Thursday, October 15, 2009

Reviewing the Adventist Review

September 17, 2009
Vol. 186, No. 26

This is a solid issue. I have a couple of comments and a question or two, but on the whole, the editors have produced a thoughtful balance of informational and devotional thought, along with a MUST READ cover feature and a classic mission story.

In a June 18, 2009, editorial, “What Determines Where We Go?” Roy Adams “hoped that some reader, somewhere, would embrace the challenge of taking the gospel to some dying place—even to Vardø. We’d clearly failed, I hinted in the editorial, since Sister Juliussen had now died and the church was sold. But two responses to my editorial lament demonstrated I hadn’t heard THE REST OF THE STORY.”

WHAT I’VE LEARNED FROM FACEBOOK by Catherine Lester is a MUST READ. She believes “there is a unique feeling of freedom when interacting online. People are trending toward lots of self-revelation. Sounds like the perfect place to talk about matters of the heart, matters of salvation.” TTYLIH by Kimberly Luste Maran agrees that “virtual friendships connect people on the most basic, human levels. . .The opportunities for churches and members alike to minister to needs and help others accept their invitation to heaven. (TTYLIH is the text message, “Talk to you later in Heaven.”)

NOAH, THE FLOOD AND YOU by Marcia Mollenkopf provides “seven coping strategies from the story of Noah that are useful in the storms of life.”

It’s always fun and a bit unnerving to read the adventures of Andre McCesney, our living on the edge, SDA Russian journalist. His ALL THE WAY TO DAVOS doesn’t disappoint. It begins, “I didn’t want to attend future Russian President Dmitry Medvedev’s preinduction party in the same black corduroy slacks and rumpled blue-striped shirt I had worn for the past four days. But I didn’t seem to have any choice.”

TOOLS OF THE TRADE, Monte Sahlin’s book reviews, are always offered in the spirit of Christian ministry. The material he recommends is worth checking out, as are his latest suggestions: Strategic Disciple Making by Aubrey Malphurs, Youth Ministries from AdventSource, and Why I am a Sabbath-keeping Christian by Dan Jarrard.

RUBY FERRIS: PIONEER MISSIONARY by Laurie Falvo is a MUST READ recounting of the mission life of Rubina May Ferris who was born in 1899 in rural Australia. Together with her husband, Norman, Ruby helped pioneer the Adventist work in the South Pacific’s Solomon Islands. When Ruby passed away at 103, she left behind a diary called Nana’s Memoirs. Selections from this memoir are included in this biographical account of her experiences.

Why KIDSVIEW included a weird piece about William Miller adapted from a Junior Sabbath School lesson, accompanied by a beast infected prophetic chart predicting the Second Coming in 1843, is beyond me.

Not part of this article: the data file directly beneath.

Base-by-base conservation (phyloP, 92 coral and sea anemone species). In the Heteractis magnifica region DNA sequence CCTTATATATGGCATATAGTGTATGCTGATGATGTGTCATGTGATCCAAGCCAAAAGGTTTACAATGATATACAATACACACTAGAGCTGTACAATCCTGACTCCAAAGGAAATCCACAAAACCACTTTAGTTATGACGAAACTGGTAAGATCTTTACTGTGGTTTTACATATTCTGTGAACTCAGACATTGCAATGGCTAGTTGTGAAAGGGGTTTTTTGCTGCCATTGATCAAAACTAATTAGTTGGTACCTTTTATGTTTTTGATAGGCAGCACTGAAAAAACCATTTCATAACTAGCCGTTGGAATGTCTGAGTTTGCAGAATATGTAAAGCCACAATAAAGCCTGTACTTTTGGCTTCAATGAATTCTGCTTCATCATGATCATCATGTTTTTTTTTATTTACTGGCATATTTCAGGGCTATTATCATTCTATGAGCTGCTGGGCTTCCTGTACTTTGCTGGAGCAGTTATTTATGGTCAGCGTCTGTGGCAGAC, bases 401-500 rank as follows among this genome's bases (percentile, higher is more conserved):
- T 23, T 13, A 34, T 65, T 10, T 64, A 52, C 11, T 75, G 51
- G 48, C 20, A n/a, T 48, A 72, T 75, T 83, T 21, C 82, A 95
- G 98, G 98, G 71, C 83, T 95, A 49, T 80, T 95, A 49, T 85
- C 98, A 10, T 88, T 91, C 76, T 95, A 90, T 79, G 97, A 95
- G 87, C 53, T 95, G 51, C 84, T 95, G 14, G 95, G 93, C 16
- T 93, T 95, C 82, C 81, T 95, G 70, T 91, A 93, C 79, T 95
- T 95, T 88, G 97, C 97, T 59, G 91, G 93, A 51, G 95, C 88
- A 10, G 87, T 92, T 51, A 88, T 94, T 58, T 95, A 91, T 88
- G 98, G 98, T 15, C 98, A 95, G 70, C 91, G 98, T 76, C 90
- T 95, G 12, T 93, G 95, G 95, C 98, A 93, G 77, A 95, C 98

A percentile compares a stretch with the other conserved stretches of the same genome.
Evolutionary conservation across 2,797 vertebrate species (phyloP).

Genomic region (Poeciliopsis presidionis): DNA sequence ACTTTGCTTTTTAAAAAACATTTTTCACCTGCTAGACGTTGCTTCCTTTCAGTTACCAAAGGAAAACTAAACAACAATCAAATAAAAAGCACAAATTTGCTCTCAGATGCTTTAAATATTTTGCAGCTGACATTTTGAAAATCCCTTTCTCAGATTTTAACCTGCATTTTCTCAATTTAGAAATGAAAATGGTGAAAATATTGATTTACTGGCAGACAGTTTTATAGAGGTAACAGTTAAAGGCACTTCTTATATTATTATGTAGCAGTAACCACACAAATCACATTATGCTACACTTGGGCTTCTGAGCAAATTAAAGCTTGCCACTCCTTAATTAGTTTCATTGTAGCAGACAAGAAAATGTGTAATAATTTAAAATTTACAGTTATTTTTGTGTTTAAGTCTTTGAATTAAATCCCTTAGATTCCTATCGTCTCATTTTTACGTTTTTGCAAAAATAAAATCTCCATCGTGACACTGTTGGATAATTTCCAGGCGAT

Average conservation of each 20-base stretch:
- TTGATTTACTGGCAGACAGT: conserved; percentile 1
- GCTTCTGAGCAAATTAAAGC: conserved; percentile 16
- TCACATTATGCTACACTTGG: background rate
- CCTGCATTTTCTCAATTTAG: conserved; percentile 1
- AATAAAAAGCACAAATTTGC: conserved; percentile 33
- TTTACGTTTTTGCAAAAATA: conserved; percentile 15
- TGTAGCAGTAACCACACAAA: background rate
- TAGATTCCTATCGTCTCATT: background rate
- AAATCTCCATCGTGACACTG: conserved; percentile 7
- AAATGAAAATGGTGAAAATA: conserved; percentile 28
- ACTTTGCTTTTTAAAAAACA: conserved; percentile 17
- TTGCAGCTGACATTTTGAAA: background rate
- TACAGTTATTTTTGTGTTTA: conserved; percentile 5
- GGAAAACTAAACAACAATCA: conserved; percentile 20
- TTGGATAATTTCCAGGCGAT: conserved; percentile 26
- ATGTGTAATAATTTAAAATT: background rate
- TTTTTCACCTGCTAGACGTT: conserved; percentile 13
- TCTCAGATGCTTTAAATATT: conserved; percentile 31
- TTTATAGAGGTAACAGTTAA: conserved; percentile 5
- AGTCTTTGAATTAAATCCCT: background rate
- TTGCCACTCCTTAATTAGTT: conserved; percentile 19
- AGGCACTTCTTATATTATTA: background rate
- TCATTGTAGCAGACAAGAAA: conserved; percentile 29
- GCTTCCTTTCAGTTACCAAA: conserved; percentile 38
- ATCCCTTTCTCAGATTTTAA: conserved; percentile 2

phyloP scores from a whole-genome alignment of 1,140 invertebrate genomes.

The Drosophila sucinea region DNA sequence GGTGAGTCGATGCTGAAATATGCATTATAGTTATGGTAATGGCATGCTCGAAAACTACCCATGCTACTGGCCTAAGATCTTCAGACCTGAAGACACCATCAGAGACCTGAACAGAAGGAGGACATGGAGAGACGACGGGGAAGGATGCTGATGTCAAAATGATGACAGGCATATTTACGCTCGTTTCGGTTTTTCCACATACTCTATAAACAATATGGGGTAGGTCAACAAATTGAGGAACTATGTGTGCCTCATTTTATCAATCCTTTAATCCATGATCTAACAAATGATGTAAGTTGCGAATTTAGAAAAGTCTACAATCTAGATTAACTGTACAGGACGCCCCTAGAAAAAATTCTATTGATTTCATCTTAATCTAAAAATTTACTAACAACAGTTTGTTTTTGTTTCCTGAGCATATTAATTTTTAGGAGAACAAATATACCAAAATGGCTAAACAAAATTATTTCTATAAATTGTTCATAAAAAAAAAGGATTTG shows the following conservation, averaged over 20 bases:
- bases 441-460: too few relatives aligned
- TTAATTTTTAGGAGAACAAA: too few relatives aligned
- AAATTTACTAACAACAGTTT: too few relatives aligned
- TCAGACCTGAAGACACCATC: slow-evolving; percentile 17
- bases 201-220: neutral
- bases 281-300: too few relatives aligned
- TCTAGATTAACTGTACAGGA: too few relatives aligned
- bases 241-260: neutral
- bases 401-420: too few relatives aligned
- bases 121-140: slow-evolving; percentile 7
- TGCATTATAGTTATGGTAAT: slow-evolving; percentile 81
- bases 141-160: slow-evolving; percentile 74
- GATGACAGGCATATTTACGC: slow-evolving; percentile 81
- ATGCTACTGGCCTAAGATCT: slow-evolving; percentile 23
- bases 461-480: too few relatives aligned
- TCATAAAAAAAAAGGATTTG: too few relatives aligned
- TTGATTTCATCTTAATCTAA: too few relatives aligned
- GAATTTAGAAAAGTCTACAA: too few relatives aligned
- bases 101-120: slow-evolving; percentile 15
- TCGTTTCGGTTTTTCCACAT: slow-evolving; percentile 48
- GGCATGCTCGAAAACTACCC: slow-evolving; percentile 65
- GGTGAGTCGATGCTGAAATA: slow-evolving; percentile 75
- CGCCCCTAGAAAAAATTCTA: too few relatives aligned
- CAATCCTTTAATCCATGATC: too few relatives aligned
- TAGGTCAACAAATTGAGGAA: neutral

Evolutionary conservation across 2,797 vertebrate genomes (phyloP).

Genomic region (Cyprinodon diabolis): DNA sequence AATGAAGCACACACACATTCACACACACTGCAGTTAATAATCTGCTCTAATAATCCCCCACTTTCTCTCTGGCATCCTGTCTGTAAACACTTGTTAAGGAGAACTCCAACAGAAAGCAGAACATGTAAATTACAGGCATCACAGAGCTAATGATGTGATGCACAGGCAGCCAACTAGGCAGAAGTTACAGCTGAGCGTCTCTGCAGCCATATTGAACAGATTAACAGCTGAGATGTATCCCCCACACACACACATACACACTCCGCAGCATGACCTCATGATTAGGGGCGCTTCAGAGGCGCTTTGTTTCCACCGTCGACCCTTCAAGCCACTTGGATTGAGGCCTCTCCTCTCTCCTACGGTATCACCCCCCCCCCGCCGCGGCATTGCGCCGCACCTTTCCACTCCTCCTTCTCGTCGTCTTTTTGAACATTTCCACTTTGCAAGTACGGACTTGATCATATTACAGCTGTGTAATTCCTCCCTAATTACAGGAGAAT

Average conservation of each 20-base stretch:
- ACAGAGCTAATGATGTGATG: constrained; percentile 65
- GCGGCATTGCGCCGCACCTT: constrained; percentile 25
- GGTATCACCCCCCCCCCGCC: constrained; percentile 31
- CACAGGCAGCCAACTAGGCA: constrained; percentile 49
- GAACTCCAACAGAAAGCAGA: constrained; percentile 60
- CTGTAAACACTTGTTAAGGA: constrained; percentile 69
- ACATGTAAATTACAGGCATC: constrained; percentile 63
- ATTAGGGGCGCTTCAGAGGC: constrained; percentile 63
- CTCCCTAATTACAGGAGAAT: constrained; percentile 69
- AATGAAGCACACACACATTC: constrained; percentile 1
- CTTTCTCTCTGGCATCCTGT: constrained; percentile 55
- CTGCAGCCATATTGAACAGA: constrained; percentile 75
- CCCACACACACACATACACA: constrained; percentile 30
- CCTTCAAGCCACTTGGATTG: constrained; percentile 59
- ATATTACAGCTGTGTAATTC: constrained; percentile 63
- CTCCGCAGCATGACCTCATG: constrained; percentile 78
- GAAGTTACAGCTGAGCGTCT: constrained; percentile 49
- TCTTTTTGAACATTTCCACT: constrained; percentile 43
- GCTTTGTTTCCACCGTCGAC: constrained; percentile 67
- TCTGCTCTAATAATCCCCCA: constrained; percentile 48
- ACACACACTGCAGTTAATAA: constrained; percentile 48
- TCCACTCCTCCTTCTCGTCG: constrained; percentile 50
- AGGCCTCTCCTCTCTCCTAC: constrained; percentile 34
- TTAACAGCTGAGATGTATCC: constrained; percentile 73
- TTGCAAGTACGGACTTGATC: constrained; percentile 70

In A STRANGE KIND OF FELLOWSHIP, Fredrick A. Russell must mean “relatively minor trials” when he writes, “There comes a precise point in the midst of the trial that we begin to delight in the trial and what God is doing with us while we’re in there.” Psychiatric counseling would be recommended if Russell’s “delight in the trial” involved the murder of a family member.

SEVENTH-DAY COMMITMENT, reported by Jimmie Tramel is the story of Louie Bishop, a 24-year-old golfer who is so talented that he earned a scholarship to the University of California, Davis and an invitation to compete in the U.S. Amateur Tournament, even though he does not play golf on Saturday. His Adventist upbringing regarding Sabbath observance has made it impossible for him to conscientiously compete on Sabbath. He has been taught that he must renounce his faith if he competes in sanctioned amateur events that require play on Saturday or decides to become a professional golfer.

It’s ironic that lots of Adventists work on Sabbath without “renouncing” their faith,* but athletes can’t. Athletic events can be mentioned from the pulpit and discussed in the hallways after church, but playing professionally or just playing is “sinful”. Paul, in his letter to the Romans,** condemns this kind of arbitrary “my way or the highway” theology.

* This list is intended to be illustrative not exhaustive: doctors, medical support personnel, nurses, vets, administrators, preachers, elders, deacons, Sabbath school teachers, musicians, diplomats, missionaries, armed forces members, Adventist radio and television technicians, employees of Adventist hospitals and medical facilities

**Romans 14

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